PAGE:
27th – 28th April – Partial sucess, then failure at Durlston.   Leave a comment

After the winds of yesterday it looked like it would be still enough to ring at Durlston this morning. It was still quite windy and huge shower clouds rolled in from the sea but Sean, Mick and I only had to rush and close the nets once. We only ringed 14 birds plus 4 but this involved 15 species ,three of which are shown below. On the migrant front we saw Willow and Chiff, Blackcap and Lesser Whitethroat (which was singing in the garden) and a retrap Common Whitethroat from last year, (which was also holding territory in the garden) and there was a light passage of Swallows. Migrants aren’t exactly pouring in but at last there is steady trickle.

The threat of more heavy rain caused us to pack up about 0930.


Although the winds were lighter than yesterday heavy shower clouds rolled to either side of the park.


Jays are normally very aggressive in the hand but this bird was unusually docile.


Jays can be aged by the pattern and number of black bars on the outer greater coverts. This is an adult.


The pair of Mallards chased each other around the site until they blundered into one of the nets, but the female got out before we reached it.


Mick released the Mallard which then walked to the pond, preened, then climbed out the far side and went to sleep. Proof that ringing doesn't scare birds.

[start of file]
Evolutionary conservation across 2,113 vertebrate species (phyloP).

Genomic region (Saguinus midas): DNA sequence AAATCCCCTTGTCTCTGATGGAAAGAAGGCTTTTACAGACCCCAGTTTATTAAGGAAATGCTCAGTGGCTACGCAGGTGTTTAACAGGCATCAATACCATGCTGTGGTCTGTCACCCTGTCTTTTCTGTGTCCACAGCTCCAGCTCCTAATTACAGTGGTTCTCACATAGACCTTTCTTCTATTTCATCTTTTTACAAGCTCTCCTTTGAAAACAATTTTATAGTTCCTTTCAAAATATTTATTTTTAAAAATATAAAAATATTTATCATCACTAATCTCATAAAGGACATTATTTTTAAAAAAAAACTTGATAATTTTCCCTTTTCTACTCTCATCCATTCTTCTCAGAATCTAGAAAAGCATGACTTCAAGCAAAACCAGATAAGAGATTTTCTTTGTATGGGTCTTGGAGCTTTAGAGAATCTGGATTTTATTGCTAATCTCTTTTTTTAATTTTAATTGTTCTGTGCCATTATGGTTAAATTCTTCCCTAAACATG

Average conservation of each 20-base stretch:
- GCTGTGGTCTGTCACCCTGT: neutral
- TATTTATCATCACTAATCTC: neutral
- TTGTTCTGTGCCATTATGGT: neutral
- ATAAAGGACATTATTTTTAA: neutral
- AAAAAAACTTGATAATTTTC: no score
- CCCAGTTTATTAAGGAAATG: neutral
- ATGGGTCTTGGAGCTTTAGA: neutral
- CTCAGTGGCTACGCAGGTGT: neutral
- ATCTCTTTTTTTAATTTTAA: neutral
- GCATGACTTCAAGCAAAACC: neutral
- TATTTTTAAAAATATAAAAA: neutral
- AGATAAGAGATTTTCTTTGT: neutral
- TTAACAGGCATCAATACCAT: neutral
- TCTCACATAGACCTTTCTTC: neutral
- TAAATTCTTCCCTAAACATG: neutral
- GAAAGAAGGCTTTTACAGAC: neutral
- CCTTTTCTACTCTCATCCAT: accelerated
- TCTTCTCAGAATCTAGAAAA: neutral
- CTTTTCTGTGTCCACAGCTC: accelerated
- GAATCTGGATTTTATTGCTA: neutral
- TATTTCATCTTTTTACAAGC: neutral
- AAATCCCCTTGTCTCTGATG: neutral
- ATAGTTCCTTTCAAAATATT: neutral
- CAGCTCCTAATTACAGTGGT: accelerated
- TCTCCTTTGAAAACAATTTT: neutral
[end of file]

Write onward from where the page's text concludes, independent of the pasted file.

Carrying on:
This penetrating gaze of a Sparrowhawk is probably the last thing many a small bird gets to see.


On the Saturday we were booked to give a public ringing demonstration at Durlston. I got up at 0430, arrived there at 0530 where seven of us hung around in our cars for an hour and half waiting for the rain (which the met office had failed to forecast) to end, before we gave up and headed home.

On Sunday evening my old friend and former ringing trainer Trevor Squire and his wife Sheila came round for a meal. We had an excellent evening recalling some of our former ringing adventures and hearing some of Trevor’s scary stories of ringing in various parts of Africa.


Sheila and Margaret listen intently ....


... to one of Trevor's hair-raising tales.


Trevor brought along some study skins from ringing in east Africa, top to bottom: River, Marsh and Reed Warbler.


I would love to have the chance to ring a Thrush Nightingale, but I guess that isn't going to happen at Durlston or Lytchett Bay.






Posted April 29, 2012 by gryllosblog in Uncategorized

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